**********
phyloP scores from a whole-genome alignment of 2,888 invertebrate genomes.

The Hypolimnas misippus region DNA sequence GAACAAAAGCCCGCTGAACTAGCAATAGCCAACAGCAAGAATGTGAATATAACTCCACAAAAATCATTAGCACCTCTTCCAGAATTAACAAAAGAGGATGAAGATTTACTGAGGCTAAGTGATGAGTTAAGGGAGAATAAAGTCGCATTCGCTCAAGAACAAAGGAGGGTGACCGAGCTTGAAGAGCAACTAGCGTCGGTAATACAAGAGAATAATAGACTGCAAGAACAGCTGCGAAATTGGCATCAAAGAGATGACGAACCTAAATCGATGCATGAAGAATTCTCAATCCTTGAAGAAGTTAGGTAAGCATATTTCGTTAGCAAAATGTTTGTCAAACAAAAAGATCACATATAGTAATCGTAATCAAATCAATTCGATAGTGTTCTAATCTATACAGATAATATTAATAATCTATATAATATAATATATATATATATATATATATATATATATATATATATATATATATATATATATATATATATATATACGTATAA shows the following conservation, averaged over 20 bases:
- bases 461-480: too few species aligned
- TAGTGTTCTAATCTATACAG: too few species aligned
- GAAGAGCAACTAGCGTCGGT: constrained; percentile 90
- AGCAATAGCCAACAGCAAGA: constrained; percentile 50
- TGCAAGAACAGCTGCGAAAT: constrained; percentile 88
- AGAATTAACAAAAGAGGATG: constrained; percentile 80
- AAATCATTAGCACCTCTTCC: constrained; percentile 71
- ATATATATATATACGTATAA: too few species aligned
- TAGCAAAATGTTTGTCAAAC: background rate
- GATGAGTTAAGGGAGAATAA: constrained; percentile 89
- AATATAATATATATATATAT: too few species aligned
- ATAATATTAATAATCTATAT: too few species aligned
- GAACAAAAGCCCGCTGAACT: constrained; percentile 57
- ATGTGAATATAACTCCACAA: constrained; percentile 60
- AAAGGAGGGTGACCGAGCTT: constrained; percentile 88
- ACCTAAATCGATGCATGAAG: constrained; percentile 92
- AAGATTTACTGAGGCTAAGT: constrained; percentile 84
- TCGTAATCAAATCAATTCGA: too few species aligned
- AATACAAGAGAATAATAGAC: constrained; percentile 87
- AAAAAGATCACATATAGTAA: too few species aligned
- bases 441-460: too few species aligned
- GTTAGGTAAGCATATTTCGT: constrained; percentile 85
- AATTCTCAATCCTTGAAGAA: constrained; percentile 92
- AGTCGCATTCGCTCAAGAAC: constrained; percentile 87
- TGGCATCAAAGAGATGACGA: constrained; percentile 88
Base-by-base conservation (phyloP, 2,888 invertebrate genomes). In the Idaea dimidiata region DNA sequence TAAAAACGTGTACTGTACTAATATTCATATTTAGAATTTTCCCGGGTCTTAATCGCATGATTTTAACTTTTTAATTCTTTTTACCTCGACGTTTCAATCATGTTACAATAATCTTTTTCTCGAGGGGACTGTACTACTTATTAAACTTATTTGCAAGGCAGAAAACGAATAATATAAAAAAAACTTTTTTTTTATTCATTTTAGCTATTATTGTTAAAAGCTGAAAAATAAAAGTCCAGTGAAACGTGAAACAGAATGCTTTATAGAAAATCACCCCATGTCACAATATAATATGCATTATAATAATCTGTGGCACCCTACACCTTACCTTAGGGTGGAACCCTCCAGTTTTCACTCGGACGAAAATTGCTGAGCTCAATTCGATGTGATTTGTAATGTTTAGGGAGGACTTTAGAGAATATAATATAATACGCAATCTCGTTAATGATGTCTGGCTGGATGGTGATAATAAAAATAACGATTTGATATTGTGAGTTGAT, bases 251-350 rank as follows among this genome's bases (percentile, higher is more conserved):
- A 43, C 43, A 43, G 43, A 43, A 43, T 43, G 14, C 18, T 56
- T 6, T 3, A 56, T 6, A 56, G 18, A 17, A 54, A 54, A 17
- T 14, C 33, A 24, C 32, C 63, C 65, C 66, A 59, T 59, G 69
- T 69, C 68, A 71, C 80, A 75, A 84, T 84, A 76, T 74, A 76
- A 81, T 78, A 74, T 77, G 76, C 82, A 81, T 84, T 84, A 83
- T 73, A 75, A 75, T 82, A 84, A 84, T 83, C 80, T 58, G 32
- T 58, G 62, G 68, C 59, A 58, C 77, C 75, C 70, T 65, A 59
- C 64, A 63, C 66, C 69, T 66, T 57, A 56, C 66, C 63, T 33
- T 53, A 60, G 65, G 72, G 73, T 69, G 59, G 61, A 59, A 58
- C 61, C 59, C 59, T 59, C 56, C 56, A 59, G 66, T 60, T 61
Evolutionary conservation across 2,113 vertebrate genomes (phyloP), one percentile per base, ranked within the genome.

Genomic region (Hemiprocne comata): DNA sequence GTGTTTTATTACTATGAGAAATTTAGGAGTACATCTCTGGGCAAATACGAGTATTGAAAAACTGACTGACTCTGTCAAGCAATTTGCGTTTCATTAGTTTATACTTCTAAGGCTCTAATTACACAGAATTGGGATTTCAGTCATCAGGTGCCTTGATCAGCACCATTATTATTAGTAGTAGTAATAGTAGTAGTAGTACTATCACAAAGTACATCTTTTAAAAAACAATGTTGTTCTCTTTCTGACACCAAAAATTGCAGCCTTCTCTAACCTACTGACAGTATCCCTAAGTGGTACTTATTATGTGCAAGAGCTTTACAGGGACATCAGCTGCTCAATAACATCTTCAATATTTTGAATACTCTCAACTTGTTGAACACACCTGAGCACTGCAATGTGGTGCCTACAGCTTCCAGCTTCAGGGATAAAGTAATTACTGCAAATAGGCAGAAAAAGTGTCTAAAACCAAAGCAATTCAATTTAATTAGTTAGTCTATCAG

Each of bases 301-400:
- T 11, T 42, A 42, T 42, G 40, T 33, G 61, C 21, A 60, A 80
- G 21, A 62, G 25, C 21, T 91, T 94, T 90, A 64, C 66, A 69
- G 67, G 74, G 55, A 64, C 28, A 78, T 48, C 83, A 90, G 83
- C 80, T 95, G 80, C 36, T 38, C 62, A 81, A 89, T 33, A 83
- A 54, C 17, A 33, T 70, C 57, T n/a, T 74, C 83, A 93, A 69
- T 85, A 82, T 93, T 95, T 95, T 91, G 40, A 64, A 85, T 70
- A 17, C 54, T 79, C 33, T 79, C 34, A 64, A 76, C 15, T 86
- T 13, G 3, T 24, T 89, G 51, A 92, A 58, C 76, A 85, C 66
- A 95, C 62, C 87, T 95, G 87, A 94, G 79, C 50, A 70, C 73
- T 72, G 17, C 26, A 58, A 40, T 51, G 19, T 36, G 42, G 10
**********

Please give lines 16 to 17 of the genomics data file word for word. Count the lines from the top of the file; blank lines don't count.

- ATGTGAATATAACTCCACAA: constrained; percentile 60
- AAAGGAGGGTGACCGAGCTT: constrained; percentile 88